A big frustration among music critics is trying to write about singers and musicians who are marvelous with music but can't talk about what they do.
That's never been a problem with singer Kenny Rankin.This tidbit, for instance, on pop music: "The key to being a pop singer is an infectious sound. It's all interpretive. Pop singers are trapeze artists, they have to get out there and swing for it. You create illusions. You take aspects of the tonal system, add lyrics designed to carve out an image, add some suggestive lighting and presto, an illusion."
Rankin is in town at Ninos Cabaret, 136 E. South Temple, to do two shows on Friday at 7 and 10 p.m., then two more on Saturday. (Call 359-0501 for information.)
But the singer is killing more than one bird with this trip. He's also here to showcase his new album, "Hiding in Myself," to sing the national anthem at the Jazz game last Wednesday, to do some skiing and let the locals meet his new collaborator and lyricist, his wife Aime Ulrich Rankin.
After half a dozen years of lying low, Rankin is back after it again. He's working and traveling hard.
And for fans of good vocal styling and well-written songs, that's big news.
Rankin's history has been well-documented. A New York kid full of street savvy, he's shown up at the right time and right place for everyone's career, it seems, but his own. He played on "Bringing It All Back Home" when Bob Dylan first went electric. He turned down "Itsy Bitsy Teeny Weeny Yellow Polka Dot Bikini" and let Bryan Hyland run with the song because he didn't want to do novelty numbers. He's been there at key times with Jimi Hendrix, with the jazz greats, even with football tackle John Matuzak.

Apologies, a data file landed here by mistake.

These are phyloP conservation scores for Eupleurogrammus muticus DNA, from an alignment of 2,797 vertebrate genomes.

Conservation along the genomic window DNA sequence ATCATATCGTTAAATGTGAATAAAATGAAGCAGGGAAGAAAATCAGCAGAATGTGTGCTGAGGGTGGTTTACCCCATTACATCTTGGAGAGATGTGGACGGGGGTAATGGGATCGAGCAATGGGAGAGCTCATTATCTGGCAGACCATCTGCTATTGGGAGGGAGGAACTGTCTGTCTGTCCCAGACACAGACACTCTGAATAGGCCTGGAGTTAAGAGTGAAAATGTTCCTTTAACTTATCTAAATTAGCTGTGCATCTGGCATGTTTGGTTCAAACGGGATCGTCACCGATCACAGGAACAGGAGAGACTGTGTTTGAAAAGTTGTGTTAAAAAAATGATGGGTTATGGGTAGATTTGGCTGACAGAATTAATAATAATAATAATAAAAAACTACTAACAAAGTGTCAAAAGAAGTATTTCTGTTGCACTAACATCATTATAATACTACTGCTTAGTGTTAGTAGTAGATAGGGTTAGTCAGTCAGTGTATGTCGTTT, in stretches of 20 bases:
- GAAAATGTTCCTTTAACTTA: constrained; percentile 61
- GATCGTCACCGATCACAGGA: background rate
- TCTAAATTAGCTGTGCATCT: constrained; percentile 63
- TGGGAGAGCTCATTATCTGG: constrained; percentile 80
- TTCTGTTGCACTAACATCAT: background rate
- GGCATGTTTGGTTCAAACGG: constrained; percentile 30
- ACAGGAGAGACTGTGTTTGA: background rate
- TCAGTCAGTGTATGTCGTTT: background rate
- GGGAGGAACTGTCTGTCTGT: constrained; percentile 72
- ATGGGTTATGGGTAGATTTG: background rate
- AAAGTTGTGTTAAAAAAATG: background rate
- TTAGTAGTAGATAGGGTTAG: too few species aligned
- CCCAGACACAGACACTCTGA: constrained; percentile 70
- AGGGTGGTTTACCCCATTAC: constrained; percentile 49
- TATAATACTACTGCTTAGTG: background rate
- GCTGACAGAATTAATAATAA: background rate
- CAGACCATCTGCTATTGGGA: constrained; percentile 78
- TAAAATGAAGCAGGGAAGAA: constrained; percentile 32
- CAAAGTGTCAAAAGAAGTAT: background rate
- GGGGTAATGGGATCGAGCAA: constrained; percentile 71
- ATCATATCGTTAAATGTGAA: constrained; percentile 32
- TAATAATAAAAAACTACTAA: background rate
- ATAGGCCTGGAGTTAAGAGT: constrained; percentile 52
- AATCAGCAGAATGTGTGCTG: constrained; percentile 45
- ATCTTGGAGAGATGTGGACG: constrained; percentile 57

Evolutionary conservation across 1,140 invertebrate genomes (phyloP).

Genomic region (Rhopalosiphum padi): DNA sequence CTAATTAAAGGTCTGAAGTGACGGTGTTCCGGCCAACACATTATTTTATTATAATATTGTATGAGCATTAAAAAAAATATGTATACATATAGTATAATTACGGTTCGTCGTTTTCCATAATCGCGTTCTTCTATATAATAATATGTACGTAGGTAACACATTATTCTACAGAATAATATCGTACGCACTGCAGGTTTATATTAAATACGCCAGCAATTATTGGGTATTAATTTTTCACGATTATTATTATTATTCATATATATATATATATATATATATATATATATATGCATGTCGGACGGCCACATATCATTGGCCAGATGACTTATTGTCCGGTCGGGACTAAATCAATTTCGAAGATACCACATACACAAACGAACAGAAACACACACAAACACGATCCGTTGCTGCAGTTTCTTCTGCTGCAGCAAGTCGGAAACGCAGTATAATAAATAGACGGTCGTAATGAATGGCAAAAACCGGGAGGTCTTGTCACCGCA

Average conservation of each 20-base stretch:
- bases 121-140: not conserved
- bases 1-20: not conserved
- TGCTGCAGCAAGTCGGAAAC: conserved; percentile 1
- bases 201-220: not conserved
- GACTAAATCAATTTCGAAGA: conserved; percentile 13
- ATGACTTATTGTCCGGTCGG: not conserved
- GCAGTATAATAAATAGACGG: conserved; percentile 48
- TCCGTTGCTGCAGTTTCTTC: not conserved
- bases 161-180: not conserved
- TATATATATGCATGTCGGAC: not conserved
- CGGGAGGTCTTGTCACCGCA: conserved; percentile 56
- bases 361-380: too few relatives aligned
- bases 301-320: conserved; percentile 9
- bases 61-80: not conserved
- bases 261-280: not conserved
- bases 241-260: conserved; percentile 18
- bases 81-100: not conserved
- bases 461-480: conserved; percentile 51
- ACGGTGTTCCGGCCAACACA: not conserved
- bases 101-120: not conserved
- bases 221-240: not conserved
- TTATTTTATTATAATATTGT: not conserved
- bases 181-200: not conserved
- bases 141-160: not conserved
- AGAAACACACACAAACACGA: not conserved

And all the time he's hovered just out of the limelight. He developed a "cult" following (a word Rankin frowns at), and he became the singing hero for thousands of "listeners in the know."
Now, he's taking another run at the brass ring. With luck, he'll get it.
"Being called `underrated' or `unappreciated' just spurs me on," he said in a Deseret News interview. "My career decisions have always been from the heart. And I'm pretty single-minded about staying the course."
Rankin's new album, "Hiding in Myself," is full of the vocal felicity listeners have come to love in his work. There are some Marvin Gaye tunes, a Jimmy Webb number, but most of the songs are by Rankin and his new wife, Aime. Her poetry and impetus are partly responsible for Rankin being back at it.
"I began by writing linear notes, then ghost writing speeches," she says. "When I wrote poetry it was just for me. At first Kenny didn't want to share his music with me and I didn't want to share my poems with him, but things began to come together when we finally did."
Aime's lyrics add an earthiness - a salty quality - to Rankin's repertoire. ("We can't help but write from life," he explains. "Disney's got the fantasy thing covered.") But behind the new lyrics, behind the new promotion, the interesting anecdotes and new dreams, there's still that old, supple Rankin voice. And behind the voice, there's always jazz.
"I draw on all kinds of music," he says, "but jazz, well, it's probably the most thought-out music there is. It takes more guts to sing improvisation than any other kind of music. People who think jazz is thoughtless don't know. It's anything but thoughtless."
For now, Rankin sees a lot of good things in his future. And no one's doubting. He has a reputation as a fortune teller.
Wednesday afternoon, for instance, he mentioned that every time he sings the national anthem for a sporting event, the home team always wins.
Wednesday night he sang, and the Jazz kicked Houston by more than 30 points.